7 Things I Wish Law School Taught About eDiscovery
In the distant year of 2003, Beyonce made her first solo album, the Lord of the Rings was playing in theaters, Wicked opened on Broadway, and yours truly started Law School.
Back then, legal educators and the legal industry in general had little cause to talk about electronic evidence and the Federal rules of Civil procedure had yet to be amended to include Electronically stored Information (ESI). In short, Law schools could be forgiven for not speaking about electronic discovery (eDiscovery) because it would not truly be born until 2006.
Nearly two decades later, I would love to say law schools have improved their coverage of all things eDiscovery. But sadly, many gaps remain to this day!
Today, young lawyers are facing a fundamentally different legal profession. Whether a law student aspires to become a first year grinding out 80 hours weeks in a New York Law Firm or wants to hang a shingle as a solo practitioner, the real world facing young lawyers today is steeped in digital evidence and eDiscovery. And most Law Schools and law professors are failing these aspiring lawyers by not preparing them for the new digital reality of the practice of law.
With a few notable exceptions, most law schools relegate the discussion of eDiscovery to a few days of a Civil procedure class. The amendments are discussed, but the technology that powers eDiscovery is mentioned in passing at best. Given the amount of time the average first year associate is likely to spend in the depths of document review and wrestling with ESI, law school classes ought to include ones focused on eDiscovery. From motion practice to practical labs involving eDiscovery software, these practical courses are desperately needed.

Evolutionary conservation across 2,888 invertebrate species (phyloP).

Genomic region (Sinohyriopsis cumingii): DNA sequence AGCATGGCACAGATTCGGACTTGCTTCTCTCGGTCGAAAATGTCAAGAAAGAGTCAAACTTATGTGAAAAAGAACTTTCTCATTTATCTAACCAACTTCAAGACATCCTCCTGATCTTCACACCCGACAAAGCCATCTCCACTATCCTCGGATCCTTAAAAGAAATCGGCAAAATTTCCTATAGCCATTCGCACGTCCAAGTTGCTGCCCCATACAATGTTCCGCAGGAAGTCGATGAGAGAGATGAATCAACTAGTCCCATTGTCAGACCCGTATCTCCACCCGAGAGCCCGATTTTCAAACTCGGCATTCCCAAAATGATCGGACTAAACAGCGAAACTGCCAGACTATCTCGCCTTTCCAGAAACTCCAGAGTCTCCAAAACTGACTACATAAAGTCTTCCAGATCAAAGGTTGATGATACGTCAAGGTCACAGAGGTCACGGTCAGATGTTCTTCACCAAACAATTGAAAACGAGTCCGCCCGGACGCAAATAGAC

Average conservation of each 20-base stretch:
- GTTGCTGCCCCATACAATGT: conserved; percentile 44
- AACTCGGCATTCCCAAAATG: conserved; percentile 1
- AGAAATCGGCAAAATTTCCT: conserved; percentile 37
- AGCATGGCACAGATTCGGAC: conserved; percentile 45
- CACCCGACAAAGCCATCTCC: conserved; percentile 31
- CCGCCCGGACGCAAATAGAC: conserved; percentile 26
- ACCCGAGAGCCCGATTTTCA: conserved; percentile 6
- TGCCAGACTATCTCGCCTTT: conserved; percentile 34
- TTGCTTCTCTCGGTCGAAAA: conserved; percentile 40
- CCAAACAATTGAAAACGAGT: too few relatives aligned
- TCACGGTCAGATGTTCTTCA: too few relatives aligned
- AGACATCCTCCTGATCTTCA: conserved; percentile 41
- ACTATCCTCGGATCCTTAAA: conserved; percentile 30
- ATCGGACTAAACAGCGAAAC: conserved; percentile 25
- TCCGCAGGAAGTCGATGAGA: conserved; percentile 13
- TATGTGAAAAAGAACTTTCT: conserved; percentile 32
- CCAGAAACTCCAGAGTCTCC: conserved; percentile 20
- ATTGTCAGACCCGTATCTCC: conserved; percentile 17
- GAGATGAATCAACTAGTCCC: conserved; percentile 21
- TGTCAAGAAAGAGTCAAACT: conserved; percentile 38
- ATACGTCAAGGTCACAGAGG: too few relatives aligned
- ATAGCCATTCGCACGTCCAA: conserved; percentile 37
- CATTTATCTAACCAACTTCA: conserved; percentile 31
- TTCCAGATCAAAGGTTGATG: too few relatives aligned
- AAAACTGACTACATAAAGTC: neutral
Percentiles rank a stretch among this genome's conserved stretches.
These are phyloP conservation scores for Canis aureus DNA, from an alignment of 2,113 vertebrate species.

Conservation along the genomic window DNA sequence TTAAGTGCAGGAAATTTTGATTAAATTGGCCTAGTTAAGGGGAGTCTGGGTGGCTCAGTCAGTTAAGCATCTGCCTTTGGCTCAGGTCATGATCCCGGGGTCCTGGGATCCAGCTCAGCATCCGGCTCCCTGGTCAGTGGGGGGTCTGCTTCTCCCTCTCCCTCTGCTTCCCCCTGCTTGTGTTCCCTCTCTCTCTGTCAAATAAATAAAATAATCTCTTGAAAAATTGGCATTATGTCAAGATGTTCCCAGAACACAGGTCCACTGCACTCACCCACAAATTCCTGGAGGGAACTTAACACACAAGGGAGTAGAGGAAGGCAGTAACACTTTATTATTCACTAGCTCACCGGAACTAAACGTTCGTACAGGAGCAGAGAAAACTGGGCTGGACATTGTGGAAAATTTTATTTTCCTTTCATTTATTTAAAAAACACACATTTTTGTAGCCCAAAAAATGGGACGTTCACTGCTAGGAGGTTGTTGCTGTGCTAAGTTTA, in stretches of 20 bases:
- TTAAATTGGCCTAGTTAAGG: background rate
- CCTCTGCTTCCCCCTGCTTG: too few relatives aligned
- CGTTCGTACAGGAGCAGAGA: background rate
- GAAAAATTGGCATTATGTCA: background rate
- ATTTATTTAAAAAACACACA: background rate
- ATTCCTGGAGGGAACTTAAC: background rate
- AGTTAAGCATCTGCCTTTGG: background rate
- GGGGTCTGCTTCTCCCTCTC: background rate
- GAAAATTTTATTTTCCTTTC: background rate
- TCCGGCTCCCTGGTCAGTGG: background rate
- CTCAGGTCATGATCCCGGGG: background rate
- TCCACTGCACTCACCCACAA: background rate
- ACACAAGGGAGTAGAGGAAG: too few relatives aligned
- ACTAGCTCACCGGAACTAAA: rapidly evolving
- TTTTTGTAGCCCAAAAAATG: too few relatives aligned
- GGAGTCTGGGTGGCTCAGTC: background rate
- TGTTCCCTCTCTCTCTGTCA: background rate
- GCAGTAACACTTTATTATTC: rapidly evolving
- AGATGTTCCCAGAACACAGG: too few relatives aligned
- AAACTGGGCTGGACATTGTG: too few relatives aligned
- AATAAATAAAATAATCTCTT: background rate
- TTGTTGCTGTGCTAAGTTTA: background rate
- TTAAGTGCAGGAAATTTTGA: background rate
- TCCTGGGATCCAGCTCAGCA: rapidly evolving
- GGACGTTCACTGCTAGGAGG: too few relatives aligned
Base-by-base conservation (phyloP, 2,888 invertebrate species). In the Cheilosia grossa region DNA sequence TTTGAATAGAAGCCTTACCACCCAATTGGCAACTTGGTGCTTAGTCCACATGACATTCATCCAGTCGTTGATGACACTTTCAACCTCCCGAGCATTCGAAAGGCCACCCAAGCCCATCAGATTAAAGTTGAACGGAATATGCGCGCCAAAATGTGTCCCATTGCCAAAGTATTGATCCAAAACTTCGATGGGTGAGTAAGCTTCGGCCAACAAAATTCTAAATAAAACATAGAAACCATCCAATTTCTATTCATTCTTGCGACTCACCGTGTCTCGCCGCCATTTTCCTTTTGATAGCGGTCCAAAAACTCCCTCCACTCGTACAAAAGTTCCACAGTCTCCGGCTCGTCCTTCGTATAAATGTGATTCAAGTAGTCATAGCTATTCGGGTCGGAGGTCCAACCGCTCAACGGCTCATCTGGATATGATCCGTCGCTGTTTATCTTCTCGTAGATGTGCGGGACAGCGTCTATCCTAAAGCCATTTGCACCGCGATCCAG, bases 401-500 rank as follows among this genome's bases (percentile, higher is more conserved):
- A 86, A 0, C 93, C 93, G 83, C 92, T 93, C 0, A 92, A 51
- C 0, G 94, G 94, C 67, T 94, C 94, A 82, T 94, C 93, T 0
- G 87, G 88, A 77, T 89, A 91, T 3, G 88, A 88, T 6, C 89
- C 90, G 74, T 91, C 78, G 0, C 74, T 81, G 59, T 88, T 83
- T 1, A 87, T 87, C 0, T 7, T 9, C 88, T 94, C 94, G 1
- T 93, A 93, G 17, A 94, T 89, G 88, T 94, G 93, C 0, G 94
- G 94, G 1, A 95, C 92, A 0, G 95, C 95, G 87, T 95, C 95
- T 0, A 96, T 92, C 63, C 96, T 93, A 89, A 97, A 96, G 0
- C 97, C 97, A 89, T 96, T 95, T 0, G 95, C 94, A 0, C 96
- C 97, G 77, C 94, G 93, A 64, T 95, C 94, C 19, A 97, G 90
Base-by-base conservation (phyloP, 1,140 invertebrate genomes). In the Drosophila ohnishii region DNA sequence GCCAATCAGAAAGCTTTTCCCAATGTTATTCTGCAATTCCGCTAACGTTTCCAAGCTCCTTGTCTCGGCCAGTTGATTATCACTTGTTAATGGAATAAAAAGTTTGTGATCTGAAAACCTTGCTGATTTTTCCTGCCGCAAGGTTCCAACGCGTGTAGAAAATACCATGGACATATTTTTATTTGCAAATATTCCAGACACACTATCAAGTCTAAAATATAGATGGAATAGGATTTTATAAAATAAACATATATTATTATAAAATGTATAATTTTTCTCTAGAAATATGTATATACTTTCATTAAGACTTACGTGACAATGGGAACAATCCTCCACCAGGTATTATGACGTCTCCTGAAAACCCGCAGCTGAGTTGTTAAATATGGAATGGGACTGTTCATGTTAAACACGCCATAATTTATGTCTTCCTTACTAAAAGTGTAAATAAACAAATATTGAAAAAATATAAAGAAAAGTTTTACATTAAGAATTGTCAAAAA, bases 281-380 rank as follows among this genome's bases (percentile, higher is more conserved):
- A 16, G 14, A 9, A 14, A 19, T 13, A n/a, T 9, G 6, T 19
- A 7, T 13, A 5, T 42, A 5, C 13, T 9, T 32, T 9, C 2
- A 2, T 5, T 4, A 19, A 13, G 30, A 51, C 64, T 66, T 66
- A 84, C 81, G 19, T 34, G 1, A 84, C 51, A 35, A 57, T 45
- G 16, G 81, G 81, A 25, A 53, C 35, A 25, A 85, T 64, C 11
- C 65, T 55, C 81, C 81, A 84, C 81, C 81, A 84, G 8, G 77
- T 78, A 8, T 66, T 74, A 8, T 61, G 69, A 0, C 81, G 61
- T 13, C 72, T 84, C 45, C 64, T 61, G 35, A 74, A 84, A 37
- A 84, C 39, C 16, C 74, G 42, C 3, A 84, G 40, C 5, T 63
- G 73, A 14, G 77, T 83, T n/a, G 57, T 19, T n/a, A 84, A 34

Often covered as an afterthought or at best an elective that 3Ls might take if they are feeling techie, the true importance of eDiscovery is rarely clearly explained to aspiring lawyers in law school. The language of business today is data, and to zealously defend clients, young lawyers must be able to uncover key facts of a matter or evidence using eDiscovery tools.
Effectively being able to uncover key evidence during the pre-meet and confer stage of a case or before a preliminary meeting with a regulator can make a massive difference in case strategy and outcome.
Playing ostrich when it comes to managing ESI and the eDiscovery process is a risky game of Russian roulette these days. The bench expects a certain level of technical competence when it comes to understanding what data to interrogate, what tools to use to drive efficiency and what motions to rely upon in the event of an error.
The recent with an inadvertent disclosure and failure to clap back, coupled with earlier examples of multimillion dollar sanctions and adverse inferences for poorly handled discovery and spoliation should be something every law student is warned about today.
For legal professionals, one of the most critically important things is understanding the who, what, when, where, and why of their matter. In the era before the FRCP added an “E” to discovery this was straight forward, files and offsite storage.